Two Collective Plone Products: Twitter, Blogging

Two Collective Plone Products: Twitter, Blogging by David Whelan In the library world, we have net lenders and net borrowers. If you don’t have the resources to buy, you borrow to cover your collection gaps. I often feel like a net borrower, since I know I take more from the Plone community than I can possibly return. I have just installed two products from a development group called the Collective, and they have added some really interesting functionality to my site. While I have used Plone in a funky way to act as a blog, the new collective.blogging product actually turns on some blog-like functionality. The collective.sylvester product provides a Twitter dashboard, so you can check recent tweets and update your own status from within Plone. Two Collective Plone Products:  Twitter, Blogging

Twitter with collective.sylvester Plone product

One of the benefits of Plone 3 has been the ability to use buildout and eggs to install new products.  In Plone 2, you had to drop a new product in the right place and removing it could be a hassle.  I used the buildout.cfg to add both collective.blogging and collective.sylvester to my Plone environment.

To turn on the blog features, open a piece of content or folder and you should see a blog tab added at the far right end.  Click on that to access the different configuration options.  Most of them make sense to me.  The one that doesn’t truncates the Description in a Plone news item.  It defaults to 200 characters and I have set it at 1200.  Otherwise, when I converted my 3 or 4 Collections pages to blog format, the description was truncated but then the full text of the post came after.  So it was like creating a hole in your donut, and seems to defeat the purpose of being able to have both the news item description and body text on one screen.  This solves one of my biggest frustrations (and it was obviously a small one, relatively speaking!) in that I could not display more than the description in a Collection (or Rich Topic in Plone 2), which is not a rich text part of a Plone document.  The collective.blogging product means that I can present multimedia and linked content on my front page using the Collection container.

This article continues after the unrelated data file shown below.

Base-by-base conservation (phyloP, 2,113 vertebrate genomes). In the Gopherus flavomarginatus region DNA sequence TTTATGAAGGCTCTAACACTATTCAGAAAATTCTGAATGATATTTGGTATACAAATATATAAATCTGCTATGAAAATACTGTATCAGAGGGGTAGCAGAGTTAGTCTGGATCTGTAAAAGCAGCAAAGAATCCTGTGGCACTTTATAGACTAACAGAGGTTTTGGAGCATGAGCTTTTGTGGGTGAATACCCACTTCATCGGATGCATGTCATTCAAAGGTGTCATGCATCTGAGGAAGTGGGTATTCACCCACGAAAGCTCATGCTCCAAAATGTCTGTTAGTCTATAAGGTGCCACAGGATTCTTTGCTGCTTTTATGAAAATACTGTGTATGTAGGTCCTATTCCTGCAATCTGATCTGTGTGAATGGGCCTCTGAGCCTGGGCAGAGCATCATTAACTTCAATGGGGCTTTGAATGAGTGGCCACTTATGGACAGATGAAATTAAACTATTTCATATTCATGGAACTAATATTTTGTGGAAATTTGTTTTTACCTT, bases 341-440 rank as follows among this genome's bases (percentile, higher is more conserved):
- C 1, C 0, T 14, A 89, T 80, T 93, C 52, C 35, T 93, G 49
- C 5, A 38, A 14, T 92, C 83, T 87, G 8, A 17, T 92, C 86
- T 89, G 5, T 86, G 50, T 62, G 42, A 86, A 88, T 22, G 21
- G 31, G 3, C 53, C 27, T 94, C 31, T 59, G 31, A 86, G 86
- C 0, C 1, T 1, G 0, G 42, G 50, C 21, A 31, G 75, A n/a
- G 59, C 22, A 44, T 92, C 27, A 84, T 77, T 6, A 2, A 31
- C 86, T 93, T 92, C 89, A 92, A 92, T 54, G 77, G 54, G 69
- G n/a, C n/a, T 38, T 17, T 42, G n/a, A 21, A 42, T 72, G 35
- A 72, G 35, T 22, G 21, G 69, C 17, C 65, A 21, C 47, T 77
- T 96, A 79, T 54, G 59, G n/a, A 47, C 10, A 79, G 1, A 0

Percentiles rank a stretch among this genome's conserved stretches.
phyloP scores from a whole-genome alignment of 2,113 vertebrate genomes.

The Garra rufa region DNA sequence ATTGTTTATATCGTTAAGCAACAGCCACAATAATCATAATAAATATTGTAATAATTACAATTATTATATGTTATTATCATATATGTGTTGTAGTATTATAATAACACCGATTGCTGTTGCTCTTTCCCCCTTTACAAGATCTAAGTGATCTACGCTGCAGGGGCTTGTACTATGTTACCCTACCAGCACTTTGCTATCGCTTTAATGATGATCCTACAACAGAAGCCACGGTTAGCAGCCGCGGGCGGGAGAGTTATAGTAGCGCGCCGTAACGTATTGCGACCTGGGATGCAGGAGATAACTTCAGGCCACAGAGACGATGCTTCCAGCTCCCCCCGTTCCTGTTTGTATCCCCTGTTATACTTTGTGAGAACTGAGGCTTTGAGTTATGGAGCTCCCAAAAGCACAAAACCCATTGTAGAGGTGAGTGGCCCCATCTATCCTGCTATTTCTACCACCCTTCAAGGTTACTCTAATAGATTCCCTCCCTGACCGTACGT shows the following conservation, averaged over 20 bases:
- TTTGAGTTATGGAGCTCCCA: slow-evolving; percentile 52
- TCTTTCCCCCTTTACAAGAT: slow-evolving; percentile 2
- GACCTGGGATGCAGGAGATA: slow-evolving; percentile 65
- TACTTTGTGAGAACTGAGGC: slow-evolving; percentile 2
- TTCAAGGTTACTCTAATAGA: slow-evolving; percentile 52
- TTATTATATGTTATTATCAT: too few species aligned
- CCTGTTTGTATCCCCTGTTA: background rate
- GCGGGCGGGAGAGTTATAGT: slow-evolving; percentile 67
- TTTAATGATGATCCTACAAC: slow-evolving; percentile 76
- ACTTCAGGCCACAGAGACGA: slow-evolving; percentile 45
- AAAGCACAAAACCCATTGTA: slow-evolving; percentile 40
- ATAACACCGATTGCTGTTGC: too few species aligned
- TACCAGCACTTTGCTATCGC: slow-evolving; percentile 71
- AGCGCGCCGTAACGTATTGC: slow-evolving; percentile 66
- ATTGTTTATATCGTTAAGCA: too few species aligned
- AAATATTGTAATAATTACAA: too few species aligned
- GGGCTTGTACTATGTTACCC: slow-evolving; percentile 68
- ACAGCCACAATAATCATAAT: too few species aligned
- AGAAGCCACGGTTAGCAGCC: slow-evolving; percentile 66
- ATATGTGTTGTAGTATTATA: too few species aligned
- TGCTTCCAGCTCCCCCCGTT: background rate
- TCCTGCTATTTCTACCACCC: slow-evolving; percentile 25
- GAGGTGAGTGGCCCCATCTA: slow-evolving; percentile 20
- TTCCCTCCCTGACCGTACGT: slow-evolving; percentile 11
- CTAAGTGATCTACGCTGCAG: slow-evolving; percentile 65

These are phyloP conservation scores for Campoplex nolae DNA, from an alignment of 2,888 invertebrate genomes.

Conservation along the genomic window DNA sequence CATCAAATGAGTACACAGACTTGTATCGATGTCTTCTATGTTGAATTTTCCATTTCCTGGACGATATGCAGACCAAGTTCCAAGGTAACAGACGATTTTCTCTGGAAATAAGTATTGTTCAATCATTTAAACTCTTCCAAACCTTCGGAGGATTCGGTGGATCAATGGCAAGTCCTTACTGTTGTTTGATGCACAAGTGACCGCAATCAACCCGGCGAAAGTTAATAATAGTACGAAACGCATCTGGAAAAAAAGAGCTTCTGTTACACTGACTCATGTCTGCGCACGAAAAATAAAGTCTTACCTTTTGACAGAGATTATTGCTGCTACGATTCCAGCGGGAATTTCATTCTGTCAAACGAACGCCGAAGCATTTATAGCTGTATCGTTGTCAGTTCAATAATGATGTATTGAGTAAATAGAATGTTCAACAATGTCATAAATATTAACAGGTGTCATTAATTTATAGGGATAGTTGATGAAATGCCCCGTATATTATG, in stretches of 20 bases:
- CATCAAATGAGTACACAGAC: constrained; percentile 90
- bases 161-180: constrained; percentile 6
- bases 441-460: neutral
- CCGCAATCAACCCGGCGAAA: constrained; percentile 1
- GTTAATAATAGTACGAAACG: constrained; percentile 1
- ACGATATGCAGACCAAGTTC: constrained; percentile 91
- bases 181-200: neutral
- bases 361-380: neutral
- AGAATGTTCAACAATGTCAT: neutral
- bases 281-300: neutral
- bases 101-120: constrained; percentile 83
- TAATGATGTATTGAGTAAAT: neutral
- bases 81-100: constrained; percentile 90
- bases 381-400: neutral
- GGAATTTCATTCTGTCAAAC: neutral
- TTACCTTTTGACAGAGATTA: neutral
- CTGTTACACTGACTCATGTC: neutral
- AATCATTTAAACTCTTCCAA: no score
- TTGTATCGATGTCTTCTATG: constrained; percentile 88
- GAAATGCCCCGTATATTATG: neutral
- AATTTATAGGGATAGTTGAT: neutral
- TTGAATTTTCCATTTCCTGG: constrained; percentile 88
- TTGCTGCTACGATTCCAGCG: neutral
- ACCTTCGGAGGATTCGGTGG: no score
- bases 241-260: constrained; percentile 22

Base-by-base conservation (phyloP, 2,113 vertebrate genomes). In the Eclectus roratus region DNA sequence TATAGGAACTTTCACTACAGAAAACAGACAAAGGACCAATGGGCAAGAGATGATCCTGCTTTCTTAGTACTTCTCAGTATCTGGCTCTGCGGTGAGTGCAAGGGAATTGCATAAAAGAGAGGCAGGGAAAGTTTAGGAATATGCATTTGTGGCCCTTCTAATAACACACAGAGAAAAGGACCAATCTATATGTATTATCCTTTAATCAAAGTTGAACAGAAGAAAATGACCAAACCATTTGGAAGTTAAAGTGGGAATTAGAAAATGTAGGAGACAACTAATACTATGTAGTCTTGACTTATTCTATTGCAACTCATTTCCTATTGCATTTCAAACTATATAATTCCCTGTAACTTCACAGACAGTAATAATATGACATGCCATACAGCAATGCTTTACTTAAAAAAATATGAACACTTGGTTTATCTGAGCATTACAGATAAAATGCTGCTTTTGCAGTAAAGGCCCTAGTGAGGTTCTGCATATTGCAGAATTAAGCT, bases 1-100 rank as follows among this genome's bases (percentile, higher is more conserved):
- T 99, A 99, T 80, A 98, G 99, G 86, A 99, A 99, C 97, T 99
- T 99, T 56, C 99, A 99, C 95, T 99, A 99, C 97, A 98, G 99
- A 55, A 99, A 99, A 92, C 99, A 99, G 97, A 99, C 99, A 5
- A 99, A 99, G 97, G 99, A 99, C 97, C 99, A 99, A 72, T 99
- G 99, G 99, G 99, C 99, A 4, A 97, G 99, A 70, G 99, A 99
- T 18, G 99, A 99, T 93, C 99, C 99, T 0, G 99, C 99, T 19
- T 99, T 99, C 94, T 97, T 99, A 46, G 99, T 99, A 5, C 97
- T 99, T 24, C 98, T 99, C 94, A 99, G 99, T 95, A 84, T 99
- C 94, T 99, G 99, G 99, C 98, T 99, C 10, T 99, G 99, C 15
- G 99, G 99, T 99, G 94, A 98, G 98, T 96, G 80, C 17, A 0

I have one problem with the blogging product, which is not due to the product but do to the way TinyMCE, the WYSIWYG editor, works in Plone.  It insists on converting URLs to relative URLS (without the http:// in front).  This means that any embedded media works only on the blog post or news item.  When the blogging product displays it anywhere else on the Plone site, the relative URL is no longer correct, so the content won’t load.  You can see this in the blog post below this one, where I embedded a Flash file.  There are ways to disable this relative URL changing in TinyMCE by editing the Javascript file for the editor, but I have not been successful at doing that yet.  This is a problem in other Web CMS, including Drupal.

Sylvester is a different bird, so to speak.  Honestly, it took me a bit to figure out it was a reference to the cartoon!!  There is not much to tell about it.  It works just as advertised.  Once the product is installed in your Plone, you will see a link on your personal bar to your Twitter dashboard.  Log in with your Twitter credentials, and you can get a page of tweets and update your own status.

It also adds document actions to pages.  Unfortunately, my experience with these have not been consistent.  As you can tell from my home page, you can send the document as a tweet (and I created the little blue bird icon to click on).  Just like your other document actions, you can tweak this one in the Zope Management Interface (ZMI) to add an icon.  But when I click into a document, they revert back to text.  This is not a Sylvester issue.  It is an issue with the document actions and portal view customizations, and I can’t for the life of me figure out why the document actions are picked up in one place and not in the other.

So two fantastic little add-ons to your Plone site to bring some real Web 2.0 feel and features.  I am looking forward to Plone 4 coming out soon but it always amazes me what products like these can do to the overall feel of a Web site.

Document Actions

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